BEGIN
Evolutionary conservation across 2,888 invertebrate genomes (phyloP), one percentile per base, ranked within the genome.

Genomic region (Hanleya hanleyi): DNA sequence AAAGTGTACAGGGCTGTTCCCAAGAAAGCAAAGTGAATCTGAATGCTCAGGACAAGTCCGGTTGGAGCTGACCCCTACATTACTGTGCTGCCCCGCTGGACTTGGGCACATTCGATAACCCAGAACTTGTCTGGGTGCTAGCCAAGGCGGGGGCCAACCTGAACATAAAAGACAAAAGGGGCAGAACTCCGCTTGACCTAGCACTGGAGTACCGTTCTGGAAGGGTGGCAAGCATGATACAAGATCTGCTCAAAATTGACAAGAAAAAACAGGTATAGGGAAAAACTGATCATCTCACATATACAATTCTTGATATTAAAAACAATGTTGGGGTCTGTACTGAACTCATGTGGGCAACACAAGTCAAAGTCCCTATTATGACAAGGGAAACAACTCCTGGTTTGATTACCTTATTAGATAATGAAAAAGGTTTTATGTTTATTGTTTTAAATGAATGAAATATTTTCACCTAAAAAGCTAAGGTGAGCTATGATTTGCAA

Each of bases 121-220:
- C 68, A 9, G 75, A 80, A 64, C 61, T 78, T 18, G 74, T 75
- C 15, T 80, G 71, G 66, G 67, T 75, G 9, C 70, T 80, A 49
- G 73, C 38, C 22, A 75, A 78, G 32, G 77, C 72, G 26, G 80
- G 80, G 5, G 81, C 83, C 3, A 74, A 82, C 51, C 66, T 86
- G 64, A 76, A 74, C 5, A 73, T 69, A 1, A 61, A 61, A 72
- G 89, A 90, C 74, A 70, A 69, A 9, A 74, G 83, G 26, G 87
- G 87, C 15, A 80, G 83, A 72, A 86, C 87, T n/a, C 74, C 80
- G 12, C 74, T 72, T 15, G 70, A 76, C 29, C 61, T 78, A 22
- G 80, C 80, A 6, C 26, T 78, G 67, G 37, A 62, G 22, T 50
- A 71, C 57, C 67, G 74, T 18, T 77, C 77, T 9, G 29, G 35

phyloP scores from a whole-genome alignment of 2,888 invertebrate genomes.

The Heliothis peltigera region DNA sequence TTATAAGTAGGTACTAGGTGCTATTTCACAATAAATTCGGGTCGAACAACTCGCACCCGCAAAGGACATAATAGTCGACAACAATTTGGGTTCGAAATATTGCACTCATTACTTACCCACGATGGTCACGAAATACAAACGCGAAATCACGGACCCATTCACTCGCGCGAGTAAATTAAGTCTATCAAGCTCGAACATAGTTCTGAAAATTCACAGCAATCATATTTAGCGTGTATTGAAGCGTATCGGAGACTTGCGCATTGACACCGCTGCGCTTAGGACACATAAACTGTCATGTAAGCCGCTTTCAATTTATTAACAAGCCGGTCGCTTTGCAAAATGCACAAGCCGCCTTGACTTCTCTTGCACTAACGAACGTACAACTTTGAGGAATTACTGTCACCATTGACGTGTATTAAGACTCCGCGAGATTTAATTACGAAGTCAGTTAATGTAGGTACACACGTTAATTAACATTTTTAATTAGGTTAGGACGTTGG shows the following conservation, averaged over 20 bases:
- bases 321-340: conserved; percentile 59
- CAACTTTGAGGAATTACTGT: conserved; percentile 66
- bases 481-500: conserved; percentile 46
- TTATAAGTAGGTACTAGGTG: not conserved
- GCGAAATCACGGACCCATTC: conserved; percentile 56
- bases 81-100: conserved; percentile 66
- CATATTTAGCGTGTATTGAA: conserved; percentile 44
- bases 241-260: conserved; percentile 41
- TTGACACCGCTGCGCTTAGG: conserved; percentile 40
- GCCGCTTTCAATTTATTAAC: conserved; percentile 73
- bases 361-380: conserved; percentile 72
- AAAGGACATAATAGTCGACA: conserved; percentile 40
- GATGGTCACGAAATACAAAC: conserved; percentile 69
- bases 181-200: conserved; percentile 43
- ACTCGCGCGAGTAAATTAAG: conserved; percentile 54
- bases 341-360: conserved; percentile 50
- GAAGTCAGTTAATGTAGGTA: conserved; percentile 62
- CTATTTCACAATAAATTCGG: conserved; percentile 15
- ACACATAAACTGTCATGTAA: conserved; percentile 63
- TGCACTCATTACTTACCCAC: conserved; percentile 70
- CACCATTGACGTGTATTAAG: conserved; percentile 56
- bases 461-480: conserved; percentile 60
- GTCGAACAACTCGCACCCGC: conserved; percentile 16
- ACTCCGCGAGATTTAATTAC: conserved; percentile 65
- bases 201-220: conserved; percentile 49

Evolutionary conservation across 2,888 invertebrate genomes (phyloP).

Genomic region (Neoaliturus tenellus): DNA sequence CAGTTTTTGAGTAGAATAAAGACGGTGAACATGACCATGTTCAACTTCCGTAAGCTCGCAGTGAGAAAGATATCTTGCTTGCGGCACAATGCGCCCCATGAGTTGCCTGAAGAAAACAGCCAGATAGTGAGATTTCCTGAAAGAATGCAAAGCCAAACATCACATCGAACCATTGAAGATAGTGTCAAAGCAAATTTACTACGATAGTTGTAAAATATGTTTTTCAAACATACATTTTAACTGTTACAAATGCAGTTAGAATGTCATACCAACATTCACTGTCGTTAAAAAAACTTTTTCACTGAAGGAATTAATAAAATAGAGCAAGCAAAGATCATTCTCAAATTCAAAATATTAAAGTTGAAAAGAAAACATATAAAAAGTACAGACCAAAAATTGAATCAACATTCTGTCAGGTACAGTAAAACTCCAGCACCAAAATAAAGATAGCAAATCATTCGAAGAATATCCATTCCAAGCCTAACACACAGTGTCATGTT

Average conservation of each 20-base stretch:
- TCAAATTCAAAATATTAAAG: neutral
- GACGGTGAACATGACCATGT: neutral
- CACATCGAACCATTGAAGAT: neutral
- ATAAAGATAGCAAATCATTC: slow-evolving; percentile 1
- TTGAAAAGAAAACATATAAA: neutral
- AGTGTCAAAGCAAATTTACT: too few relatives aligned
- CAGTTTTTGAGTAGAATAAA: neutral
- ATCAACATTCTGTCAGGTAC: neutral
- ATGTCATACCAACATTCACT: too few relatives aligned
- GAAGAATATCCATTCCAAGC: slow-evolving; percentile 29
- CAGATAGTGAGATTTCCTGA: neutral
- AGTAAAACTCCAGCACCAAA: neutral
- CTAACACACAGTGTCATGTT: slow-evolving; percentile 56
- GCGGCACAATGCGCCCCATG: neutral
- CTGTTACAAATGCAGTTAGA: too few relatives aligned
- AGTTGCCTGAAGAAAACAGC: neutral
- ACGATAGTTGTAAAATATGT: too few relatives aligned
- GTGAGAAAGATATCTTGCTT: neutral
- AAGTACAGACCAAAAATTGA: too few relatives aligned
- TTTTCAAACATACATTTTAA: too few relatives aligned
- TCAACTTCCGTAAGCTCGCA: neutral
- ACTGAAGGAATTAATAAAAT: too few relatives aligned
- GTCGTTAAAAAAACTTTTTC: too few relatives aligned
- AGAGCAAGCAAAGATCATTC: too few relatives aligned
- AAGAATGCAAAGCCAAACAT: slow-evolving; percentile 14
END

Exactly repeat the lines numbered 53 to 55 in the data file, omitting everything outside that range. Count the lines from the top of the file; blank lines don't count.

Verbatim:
- GAAGAATATCCATTCCAAGC: slow-evolving; percentile 29
- CAGATAGTGAGATTTCCTGA: neutral
- AGTAAAACTCCAGCACCAAA: neutral